Today, the use of light for diagnostics, therapy, and surgery is ubiquitous. The pulse oximeter, which measures the patient’s arterial oxygen saturation, is universally used in emergency medicine. The wireless capsule endoscope is routinely ingested by patients for imaging of the upper gastrointestinal tract. Emerging flexible optoelectronic technologies can be used for wearable health monitoring, such as quantitative imaging of skin temperature and thermal properties [203]. However, the vast majority of photonic applications in the clinic requires use of external light sources, limiting applications to superficial areas such as the eye or skin. As the development of biocompatible photonic materials continues, implantable photonic devices for human use are likely to emerge, enabling chronic sensing and imaging of difficult to access locations such as the brain [204, 205] and expanding therapeutic applications such as low-level light therapy [206], blue-light antimicrobial treatment [207], and photodynamic therapy [208] beyond superficial skin to deep tissues. The ability to render cells photoactive has opened opportunities for light-based cell therapy and sensing, such as with optogenetics and intracellular lasers. As compared to electrical stimulation of cells, light–tissue interactions are decidedly more diverse and use a range of photonic materials from polymers, semiconductors, organic molecules, and cells.

Small size and mechanical flexibility would be strongly preferred for most applications of implanted de-vices. The choice of the appropriate material for use in vivo will depend not only on the functionality required but also on its biocompatibility profile (Fig. 11). The ability of the device, particularly those encapsulating cells, to integrate into host tissue without impairing functionality and harming the host needs to be evaluated. For chronically implanted devices, FBR-resistant properties enabling long implanted lifespans are essential. For devices implanted for a relatively short time of operation or those that are too small or dispersed, biodegradability and bioresorbability can be implemented to avoid the need to harvest the device after use.

Factors to consider when designing implantable biophotonic devices.
Fig. 11

Factors to consider when designing implantable biophotonic devices.

In principle, it should be possible to realize almost any optical components and functions with biocompatible materials, although biocompatibility may be achieved at the expense of optical performance as compared to conventional photonic technologies. Implantable optical functionalities can serve as building blocks for more complex devices and systems. Most studies conducted to date have focused on proof-of-concept demonstrations on optical benches or animal studies. Further efforts are expected to extend the concepts and techniques demonstrated to date for practical applications in both preclinical and clinical settings. We envision one day opening an optics product catalog featuring a variety of implantable, biocompatible components and devices.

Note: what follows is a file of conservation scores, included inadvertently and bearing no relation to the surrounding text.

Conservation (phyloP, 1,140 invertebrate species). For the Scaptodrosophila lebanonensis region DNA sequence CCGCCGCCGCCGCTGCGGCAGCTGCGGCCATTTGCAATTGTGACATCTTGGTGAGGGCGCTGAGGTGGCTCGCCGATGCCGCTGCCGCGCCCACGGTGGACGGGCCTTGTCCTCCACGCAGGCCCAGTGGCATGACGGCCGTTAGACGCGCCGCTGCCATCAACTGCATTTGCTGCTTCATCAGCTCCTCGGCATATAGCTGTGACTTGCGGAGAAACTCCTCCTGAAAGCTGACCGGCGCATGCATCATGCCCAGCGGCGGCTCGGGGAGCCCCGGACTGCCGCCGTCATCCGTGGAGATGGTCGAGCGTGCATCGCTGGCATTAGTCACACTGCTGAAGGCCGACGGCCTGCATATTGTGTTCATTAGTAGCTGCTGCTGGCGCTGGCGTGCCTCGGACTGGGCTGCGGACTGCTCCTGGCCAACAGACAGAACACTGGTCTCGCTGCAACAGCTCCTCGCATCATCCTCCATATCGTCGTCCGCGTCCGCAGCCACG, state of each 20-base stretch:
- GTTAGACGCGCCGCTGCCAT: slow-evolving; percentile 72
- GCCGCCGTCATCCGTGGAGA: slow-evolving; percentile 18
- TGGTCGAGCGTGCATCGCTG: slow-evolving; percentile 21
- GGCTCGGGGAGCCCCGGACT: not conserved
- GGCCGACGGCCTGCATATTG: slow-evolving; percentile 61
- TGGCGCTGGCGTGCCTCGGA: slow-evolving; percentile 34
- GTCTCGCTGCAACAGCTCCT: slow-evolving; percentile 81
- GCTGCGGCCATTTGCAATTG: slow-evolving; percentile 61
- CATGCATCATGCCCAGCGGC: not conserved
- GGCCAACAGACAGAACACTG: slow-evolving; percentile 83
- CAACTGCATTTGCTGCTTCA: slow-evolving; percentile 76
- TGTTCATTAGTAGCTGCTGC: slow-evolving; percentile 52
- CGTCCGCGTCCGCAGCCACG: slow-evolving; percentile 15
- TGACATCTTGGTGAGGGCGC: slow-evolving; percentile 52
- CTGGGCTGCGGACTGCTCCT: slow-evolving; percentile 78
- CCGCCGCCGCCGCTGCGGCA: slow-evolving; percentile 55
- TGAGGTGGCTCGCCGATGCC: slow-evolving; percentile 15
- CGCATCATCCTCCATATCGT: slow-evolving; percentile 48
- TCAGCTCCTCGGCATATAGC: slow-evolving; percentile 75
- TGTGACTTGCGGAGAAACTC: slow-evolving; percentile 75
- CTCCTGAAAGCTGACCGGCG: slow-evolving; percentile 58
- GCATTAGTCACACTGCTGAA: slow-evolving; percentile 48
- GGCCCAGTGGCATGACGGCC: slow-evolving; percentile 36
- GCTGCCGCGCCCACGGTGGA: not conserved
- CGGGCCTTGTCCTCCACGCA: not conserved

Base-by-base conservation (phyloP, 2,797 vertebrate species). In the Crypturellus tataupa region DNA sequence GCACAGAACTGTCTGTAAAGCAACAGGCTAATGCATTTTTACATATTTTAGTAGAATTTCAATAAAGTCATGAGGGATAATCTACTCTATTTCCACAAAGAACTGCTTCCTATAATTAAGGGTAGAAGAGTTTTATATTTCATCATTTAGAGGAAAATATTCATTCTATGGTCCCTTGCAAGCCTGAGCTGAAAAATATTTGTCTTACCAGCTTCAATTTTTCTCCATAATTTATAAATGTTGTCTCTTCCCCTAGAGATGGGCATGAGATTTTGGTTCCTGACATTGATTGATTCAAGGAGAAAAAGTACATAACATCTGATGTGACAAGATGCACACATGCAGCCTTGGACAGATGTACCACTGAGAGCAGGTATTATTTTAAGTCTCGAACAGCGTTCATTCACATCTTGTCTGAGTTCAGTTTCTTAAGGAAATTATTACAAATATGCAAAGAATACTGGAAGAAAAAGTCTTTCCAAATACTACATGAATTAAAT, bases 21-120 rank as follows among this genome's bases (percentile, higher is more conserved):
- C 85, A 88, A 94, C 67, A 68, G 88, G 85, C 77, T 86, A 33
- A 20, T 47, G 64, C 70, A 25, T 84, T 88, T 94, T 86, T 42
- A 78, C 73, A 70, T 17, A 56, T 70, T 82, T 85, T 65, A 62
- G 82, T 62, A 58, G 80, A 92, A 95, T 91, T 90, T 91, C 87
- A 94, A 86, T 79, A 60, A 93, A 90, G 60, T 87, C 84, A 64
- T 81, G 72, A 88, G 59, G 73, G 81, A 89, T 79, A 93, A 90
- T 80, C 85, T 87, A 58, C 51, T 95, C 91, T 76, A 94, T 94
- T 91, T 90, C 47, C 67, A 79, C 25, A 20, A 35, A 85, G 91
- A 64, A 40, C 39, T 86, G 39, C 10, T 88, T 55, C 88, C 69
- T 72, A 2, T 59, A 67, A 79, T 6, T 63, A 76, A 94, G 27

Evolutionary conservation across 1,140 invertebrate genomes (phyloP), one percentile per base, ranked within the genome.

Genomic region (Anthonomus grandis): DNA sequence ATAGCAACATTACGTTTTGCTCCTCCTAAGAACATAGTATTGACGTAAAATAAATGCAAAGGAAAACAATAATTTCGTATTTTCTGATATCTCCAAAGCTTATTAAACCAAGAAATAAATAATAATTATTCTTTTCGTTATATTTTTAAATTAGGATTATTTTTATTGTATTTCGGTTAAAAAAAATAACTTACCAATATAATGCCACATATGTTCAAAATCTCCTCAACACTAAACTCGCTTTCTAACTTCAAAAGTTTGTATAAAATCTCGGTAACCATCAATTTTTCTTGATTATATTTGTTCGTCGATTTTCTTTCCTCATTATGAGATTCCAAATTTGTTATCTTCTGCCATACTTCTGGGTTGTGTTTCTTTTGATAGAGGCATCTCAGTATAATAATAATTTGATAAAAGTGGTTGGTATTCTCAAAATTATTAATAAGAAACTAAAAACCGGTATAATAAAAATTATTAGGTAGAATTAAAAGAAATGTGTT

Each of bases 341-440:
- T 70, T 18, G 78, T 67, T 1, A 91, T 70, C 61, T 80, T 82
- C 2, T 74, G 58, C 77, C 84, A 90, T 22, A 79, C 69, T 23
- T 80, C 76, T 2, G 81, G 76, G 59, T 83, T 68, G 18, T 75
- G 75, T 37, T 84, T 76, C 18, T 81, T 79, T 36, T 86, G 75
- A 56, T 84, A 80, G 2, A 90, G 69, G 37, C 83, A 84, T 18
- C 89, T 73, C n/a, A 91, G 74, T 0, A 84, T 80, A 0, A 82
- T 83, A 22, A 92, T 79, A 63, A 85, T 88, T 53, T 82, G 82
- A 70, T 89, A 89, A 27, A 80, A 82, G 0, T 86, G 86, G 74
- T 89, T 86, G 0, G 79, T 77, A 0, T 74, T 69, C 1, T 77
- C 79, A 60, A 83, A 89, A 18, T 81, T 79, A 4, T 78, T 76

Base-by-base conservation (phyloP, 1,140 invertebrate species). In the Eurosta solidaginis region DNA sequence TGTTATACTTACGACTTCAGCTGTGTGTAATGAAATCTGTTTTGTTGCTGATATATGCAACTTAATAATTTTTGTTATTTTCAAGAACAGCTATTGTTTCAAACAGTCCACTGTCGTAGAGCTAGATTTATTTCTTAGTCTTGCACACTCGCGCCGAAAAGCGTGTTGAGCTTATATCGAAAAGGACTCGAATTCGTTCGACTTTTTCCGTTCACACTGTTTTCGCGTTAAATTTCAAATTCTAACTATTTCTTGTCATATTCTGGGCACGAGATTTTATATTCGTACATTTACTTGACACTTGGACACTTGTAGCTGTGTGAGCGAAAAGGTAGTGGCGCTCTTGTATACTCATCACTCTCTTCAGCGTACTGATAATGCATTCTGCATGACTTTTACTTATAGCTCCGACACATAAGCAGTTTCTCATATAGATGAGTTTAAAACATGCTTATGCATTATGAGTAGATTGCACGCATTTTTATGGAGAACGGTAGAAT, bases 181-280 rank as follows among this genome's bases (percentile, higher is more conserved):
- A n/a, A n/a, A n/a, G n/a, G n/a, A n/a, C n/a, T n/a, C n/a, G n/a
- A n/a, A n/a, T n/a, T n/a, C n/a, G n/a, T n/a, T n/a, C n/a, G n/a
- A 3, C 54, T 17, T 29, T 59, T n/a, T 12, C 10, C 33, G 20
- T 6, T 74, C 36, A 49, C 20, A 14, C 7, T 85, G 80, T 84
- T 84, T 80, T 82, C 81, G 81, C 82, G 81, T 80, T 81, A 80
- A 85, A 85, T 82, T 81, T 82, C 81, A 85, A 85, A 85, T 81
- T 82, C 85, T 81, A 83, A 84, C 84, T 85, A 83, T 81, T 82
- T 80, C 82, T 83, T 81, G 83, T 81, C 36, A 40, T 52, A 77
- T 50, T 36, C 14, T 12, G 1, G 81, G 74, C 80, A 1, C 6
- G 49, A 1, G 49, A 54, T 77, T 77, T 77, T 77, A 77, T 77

This research was supported in part by the Military Photomedicine Program (FA9550-13-1-0068) of Department of Defence, U.S. National Institutes of Health (P41-EB015903, R01-CA192878), National Science Foundation (CBET-1264356, ECCS-1505569). M.H. was supported in part by the Marie Curie International Outgoing Fellowship N° 627274 within the 7th European Community Framework Programme. S.C. acknowledges a Samsung Scholarship.


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About the article

Received: 2015-09-08

Accepted: 2015-12-01

Published Online: 2016-03-26

Published in Print: 2017-03-01

Citation Information: Nanophotonics, Volume 6, Issue 2, Pages 414–434, ISSN (Online) 2192-8614, ISSN (Print) 2192-8606, DOI: https://doi.org/10.1515/nanoph-2016-0003.

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© 2017 Matjaž Humar et al.. This work is licensed under the Creative Commons Attribution-NonCommercial-NoDerivatives 3.0 License. BY-NC-ND 3.0

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Elena Colusso, Fabio De Ferrari, Paolo Minzioni, Alessandro Martucci, Yu Wang, and Fiorenzo G. Omenetto
Journal of Materials Chemistry C, 2018
Lan Li, Hongtao Lin, Yizhong Huang, Ren-Jye Shiue, Anupama Yadav, Junying Li, Jerome Michon, Dirk Englund, Kathleen Richardson, Tian Gu, and Juejun Hu
Optica, 2018, Volume 5, Number 1, Page 44
Matjaž Humar, Anja Dobravec, Xiangwei Zhao, and Seok Hyun Yun
Optica, 2017, Volume 4, Number 9, Page 1080
Mário F S Ferreira, Enrique Castro-Camus, David J Ottaway, José Miguel López-Higuera, Xian Feng, Wei Jin, Yoonchan Jeong, Nathalie Picqué, Limin Tong, Björn M Reinhard, Paul M Pellegrino, Alexis Méndez, Max Diem, Frank Vollmer, and Qimin Quan
Journal of Optics, 2017, Volume 19, Number 8, Page 083001
Matjaž Humar
Liquid Crystals, 2016, Volume 43, Number 13-15, Page 1937